G7 Reaches Agreement on Loan Support for Ukraine Using Russian Assets

Leaders of the Group of Seven (G7) major democracies have agreed to provide $50 billion in loans to Ukraine, utilizing interest from Russian sovereign assets frozen after Moscow’s 2022 invasion of Ukraine.

This political agreement was the focal point of the first day of the G7 annual summit in southern Italy, attended for the second consecutive year by Ukrainian President Volodymyr Zelenskiy.

During the summit, Zelenskiy announced a 10-year security accord with Japan, which includes a commitment of $4.5 billion in aid to Ukraine this year. He is also expected to sign a long-term security agreement with U.S. President Joe Biden later in the day.

According to a Reuters report, the G7 plan involves a multi-year loan scheme utilizing profits from approximately $300 billion of seized Russian funds. The technical specifics of the plan are set to be finalized in the coming weeks, with additional funding expected to be available by the end of the year, according to a G7 diplomatic source who requested anonymity.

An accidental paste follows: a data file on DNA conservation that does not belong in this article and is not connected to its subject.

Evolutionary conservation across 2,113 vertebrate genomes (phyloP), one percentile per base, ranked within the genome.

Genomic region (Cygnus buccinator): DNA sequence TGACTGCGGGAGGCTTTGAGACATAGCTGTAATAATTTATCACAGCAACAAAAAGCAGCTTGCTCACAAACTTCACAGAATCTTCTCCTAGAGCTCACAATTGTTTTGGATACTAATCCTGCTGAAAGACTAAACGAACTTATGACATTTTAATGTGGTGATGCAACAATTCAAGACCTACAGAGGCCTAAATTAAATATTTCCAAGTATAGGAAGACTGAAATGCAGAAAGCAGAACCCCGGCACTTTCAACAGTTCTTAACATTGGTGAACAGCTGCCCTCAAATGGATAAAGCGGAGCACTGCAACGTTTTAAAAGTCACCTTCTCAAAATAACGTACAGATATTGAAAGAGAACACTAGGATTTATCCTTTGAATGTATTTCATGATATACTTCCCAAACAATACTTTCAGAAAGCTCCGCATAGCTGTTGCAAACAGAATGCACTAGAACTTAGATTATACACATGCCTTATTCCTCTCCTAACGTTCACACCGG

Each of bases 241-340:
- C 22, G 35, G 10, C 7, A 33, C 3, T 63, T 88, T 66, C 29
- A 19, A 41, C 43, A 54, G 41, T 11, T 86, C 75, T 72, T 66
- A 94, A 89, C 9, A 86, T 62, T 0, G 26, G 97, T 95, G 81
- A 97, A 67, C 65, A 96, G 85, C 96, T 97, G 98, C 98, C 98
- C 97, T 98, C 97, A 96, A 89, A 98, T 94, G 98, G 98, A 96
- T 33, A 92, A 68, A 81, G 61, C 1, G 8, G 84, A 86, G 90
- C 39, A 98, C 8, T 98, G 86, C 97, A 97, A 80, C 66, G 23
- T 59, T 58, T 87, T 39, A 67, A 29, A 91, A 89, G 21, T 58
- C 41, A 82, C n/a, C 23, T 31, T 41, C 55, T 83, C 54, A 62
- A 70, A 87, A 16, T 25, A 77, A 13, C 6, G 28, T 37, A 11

A senior U.S. official indicated that the United States had pledged up to $50 billion, although this amount may be reduced as other nations contribute to the effort. The aim is to ensure the plan’s longevity regardless of changes in leadership within the G7 countries, addressing concerns that U.S. Republican presidential candidate Donald Trump might be less supportive of Ukraine if he wins the upcoming election.

Russia has denounced Western attempts to utilize its frozen assets, with foreign ministry spokeswoman Maria Zakharova labeling such actions as criminal and warning of severe repercussions for the European Union.

The funds provided to Ukraine will be allocated to various needs, including military, economic, humanitarian aid, and reconstruction efforts.

The G7 summit commenced on Thursday in Italy’s scenic Puglia region, where leaders held private discussions on topics such as the war in Gaza, support for Ukraine, and other shared concerns. President Biden arrived late on Wednesday.

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